09/20/2014 10:16 EDT | Updated 06/16/2017 01:02 EDT

New Brunswick premier says Progressive Conservatives ran a positive campaign

MONCTON, N.B. - New Brunswick's premier said Saturday he feels good about the campaign waged by his Progressive Conservatives while his Liberal rival tried to visit as many ridings as possible ahead of Monday's provincial election.

David Alward strolled through farmers' markets in the Moncton area Saturday morning, shaking hands and offering to discuss election issues. Alward said he ran a positive campaign.

"Look at the ads that we've done, they're asking people to say 'Yes' to the future of New Brunswick," he said.

The Progressive Conservatives are running on a platform to develop natural resources, such as forestry and shale gas, as a way to create jobs and generate much needed revenue.

The other parties have attacked the plans, saying not enough information has been released on the forestry strategy and more study is needed before shale gas development can proceed.

Still, Alward said he believes his message is resonating with voters as he travels throughout the province.

His campaign bus has driven more than 10,000 kilometres since the campaign began.

Alward also attended a barbecue in Shediac and a farmers' market in Bouctouche.

Ironically, one of the people singing with a band playing at the farmers' market was the local Liberal candidate.

Liberal Leader Brian Gallant made brief stops Saturday to shake hands with candidates and hand out bottled water to volunteers in the Moncton, Saint John and Fredericton areas, including the new riding of Fredericton West-Hanwell, where NDP Leader Dominic Cardy cast his ballot Saturday and is vying for a breakthrough.

Gallant has ratcheted up his attack against Cardy in the dying days of the campaign, accusing the New Democrats of failing to explain how they'll pay for their major promises. Some pundits have said the Liberals could be worried about bleeding votes to the NDP in close races.

But when asked whether he was worried about vote-splitting, Gallant replied: "We're worried for people thinking they're going to vote for a party that won't deliver change."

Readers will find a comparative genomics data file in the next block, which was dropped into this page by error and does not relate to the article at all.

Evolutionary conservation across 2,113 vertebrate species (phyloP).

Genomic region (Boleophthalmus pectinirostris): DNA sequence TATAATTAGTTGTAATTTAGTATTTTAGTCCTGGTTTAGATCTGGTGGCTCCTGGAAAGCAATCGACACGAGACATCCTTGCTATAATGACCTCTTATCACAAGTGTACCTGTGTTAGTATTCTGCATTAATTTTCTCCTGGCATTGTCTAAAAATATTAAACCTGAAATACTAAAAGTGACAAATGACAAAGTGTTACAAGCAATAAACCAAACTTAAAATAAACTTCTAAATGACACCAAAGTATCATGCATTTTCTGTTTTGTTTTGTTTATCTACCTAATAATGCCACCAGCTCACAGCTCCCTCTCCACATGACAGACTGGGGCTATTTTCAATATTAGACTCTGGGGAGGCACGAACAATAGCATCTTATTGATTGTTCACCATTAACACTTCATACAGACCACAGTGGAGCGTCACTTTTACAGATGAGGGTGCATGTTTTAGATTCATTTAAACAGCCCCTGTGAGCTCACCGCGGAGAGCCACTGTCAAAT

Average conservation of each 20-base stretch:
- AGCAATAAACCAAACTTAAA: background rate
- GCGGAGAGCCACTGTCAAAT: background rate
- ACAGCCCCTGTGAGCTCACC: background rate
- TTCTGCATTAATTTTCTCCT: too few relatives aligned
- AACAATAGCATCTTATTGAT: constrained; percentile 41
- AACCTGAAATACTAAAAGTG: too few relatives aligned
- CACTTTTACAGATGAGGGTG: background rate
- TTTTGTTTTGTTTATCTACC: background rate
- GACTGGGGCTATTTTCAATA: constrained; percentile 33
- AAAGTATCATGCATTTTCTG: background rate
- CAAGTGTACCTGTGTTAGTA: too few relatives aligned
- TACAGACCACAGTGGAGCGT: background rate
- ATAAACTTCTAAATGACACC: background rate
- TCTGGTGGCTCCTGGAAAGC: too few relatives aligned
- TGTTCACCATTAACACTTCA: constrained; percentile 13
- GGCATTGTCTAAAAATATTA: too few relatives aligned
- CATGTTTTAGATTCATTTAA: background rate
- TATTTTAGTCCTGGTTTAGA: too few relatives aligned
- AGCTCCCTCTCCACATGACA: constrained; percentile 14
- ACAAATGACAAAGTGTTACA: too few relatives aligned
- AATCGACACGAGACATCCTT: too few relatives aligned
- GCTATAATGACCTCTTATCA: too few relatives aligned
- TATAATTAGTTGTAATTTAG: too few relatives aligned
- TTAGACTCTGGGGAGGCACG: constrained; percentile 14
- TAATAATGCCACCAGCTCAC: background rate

"The Conservatives want to keep doing what they're doing," he said. "The NDP have made it very clear that they like the approach of reckless cuts and not focusing on job creation."

Gallant took that message later in the day to supporters at a barbecue in Oromocto-Lincoln, another new riding where Tory cabinet minister Jody Carr is running.

Gallant shrugged off suggestions that he was targeting ridings where the Liberals need to make inroads, saying every area is important at this point in the campaign.

"There's people who are undecided, there's some people who haven't heard our message yet of growing the economy, creating jobs and helping families that are struggling in our province," he said. "We have to continue to work to knock on every single door and make as many phone calls as possible."

Aside from two advance polling days, people were able to cast their votes at returning offices six days a week since the campaign began.

A spokesman for Elections New Brunswick says almost 70,000 people voted in the advance polls, while more than 25,000 people voted early at their returning offices.

As well, special ballots were conducted at nursing homes, special care homes and 13 university and college campuses.

Cardy spent the day campaigning in Rothesay, Saint John and Fredericton.

Meanwhile, Green party Leader David Coon reiterated his promise to improve abortion access while in Fredericton.

Abortion became an unlikely and unwieldy issue in the election when the Morgentaler Clinic in Fredericton closed in July, shuttering the only private clinic in the province to offer the procedure.

Coon said it's unconscionable that someone would have to leave the province to get an abortion.

Regulation 84-20 requires that an abortion be done at certain hospitals and only after two doctors have certified that it is medically necessary.

Gallant has said he wants to remove any barriers to abortion while the NDP have said they would remove the regulation.

Alward has said he would leave things unchanged.

When the legislature dissolved, the Progressive Conservatives had 41 members, the Liberals 13 and there was one Independent.

The election is being fought on a new electoral map that reduces the number of seats in the legislature to 49 from 55.

— With files from Melanie Patten in Fredericton.